Nvidia CEO Jen-hsun Huang has admitted that the firm's Fermi architecture is struggling to get out the blocks, as it is having trouble making the 40nm chips.
At an Nvidian analysts' day yesterday, Huang was forced to admit what has been well known for ages: Fermi is such a big, cumbersome, transistor-heavy piece of silicon, that Nvidia's fab partner TSMC is struggling to get it out the door in any volume.
"From a supply perspective, we wish we had more 40nm capacity," Huang confessed. "We are working with TSMC really closely. They are doing a fab [sic] job. Yields are improving. Capacities are improving. But we are finding it hard to keep up. Everyone is clamoring to have Fermis out the door. We are working really hard to get Fermis out the door."
Nvidia formally launched its GeForce GTX 400 series, recently and while there are a few 470s kicking about, the flagship 480s are rarer than hen's teeth.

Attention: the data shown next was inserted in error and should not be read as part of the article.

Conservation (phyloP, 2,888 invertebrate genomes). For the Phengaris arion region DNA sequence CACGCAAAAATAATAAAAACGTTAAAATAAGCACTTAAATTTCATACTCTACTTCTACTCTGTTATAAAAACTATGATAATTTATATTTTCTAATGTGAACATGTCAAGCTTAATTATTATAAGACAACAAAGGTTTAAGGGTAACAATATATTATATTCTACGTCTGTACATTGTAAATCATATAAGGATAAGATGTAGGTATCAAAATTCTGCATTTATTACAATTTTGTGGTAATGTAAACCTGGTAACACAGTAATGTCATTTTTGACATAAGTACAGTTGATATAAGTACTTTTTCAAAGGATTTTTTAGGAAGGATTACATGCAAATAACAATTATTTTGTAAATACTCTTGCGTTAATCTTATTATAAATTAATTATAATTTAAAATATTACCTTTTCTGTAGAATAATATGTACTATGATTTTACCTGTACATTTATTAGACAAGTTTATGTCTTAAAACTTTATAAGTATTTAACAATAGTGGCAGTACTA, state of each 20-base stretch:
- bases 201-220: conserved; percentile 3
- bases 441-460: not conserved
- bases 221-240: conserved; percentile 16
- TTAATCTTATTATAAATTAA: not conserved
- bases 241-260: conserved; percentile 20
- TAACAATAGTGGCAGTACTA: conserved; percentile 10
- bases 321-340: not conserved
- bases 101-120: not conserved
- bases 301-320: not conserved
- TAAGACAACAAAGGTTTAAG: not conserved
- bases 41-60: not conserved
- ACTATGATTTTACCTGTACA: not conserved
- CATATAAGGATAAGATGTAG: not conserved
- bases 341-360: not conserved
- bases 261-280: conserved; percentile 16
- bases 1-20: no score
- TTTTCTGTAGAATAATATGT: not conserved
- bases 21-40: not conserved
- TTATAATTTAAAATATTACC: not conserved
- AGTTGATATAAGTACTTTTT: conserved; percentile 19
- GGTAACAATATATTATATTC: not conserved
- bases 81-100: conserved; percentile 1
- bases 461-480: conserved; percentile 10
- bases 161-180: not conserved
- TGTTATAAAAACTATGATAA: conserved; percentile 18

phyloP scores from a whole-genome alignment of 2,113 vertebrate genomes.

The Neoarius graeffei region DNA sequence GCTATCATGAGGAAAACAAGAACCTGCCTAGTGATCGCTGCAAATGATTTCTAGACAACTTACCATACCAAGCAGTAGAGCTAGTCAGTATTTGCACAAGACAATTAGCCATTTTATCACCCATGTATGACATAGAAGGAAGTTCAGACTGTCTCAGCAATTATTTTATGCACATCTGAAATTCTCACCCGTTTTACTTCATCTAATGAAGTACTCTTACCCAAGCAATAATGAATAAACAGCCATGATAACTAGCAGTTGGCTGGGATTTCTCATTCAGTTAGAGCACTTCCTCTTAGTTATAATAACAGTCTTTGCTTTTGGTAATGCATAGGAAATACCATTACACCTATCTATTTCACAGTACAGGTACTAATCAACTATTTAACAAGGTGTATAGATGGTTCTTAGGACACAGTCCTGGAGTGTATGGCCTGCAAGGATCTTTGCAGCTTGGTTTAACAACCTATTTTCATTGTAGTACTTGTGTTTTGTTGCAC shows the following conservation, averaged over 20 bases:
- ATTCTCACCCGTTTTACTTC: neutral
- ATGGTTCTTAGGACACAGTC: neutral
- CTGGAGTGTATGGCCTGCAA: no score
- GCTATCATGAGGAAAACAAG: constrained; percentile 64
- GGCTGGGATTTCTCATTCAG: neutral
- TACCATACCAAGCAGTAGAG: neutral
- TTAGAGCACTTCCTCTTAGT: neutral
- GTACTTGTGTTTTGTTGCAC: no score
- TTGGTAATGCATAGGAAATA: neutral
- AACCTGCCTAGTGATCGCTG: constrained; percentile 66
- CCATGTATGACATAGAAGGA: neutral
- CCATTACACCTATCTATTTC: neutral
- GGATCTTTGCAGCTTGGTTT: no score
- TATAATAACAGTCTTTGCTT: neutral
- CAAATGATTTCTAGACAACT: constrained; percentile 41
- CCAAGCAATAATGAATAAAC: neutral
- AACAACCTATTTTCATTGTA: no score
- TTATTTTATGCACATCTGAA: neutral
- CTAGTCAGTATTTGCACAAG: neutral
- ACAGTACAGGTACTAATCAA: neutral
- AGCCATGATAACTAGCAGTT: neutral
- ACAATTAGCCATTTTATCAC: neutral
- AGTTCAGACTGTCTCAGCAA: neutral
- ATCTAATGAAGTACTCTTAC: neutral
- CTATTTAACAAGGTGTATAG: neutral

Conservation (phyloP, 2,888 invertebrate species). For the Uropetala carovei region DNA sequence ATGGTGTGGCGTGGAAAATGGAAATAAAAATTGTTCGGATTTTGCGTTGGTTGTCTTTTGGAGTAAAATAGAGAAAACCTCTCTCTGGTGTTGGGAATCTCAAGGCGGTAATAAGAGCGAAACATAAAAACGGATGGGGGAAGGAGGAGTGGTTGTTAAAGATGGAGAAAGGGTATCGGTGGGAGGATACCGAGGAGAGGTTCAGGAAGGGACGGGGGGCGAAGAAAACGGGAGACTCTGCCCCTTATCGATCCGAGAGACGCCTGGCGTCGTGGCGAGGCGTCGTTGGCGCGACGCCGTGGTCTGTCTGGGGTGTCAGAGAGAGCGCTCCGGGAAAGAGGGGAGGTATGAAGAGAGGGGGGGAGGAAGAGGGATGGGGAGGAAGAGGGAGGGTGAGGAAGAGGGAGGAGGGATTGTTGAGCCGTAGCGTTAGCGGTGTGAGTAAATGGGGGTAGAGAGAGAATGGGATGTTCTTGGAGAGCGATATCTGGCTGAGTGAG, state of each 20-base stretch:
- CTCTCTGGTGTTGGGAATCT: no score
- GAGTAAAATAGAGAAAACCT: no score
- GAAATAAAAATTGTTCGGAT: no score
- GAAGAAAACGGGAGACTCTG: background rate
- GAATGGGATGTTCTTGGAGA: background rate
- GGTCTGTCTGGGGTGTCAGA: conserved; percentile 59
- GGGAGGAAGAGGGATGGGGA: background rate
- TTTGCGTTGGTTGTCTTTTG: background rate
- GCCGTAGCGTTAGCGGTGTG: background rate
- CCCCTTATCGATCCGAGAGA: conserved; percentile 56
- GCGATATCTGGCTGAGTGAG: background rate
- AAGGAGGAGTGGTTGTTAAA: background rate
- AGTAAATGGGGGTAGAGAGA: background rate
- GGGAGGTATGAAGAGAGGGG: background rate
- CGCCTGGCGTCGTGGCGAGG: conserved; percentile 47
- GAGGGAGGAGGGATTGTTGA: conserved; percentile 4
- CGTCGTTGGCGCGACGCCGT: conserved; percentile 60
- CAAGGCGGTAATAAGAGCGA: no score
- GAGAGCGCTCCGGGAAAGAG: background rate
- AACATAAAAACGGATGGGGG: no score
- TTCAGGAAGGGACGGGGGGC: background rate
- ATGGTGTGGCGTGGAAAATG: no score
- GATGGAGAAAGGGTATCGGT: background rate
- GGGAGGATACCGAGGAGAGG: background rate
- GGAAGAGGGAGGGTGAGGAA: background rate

Even at 40nm, Fermi is a big chip and yields at TSMC are low. Huang, told an analyst meeting at the company’s headquarters in Santa Clara, California yesterday that Nvidia had shipped "a lot" of 40nm chips although those launched as Fermi chips had the architecture tweaked in order to be able to supply.
Huang said Nvidia wasn't going to go sniffing around for a new fab. Rather it would tighten up its relationship with TSMC
Rival AMD also makes 40nm chips at TSMC. It has managed to get a full line-up of DX11 graphics chips out in the marketplace, although some of these are also experiencing supply constraints.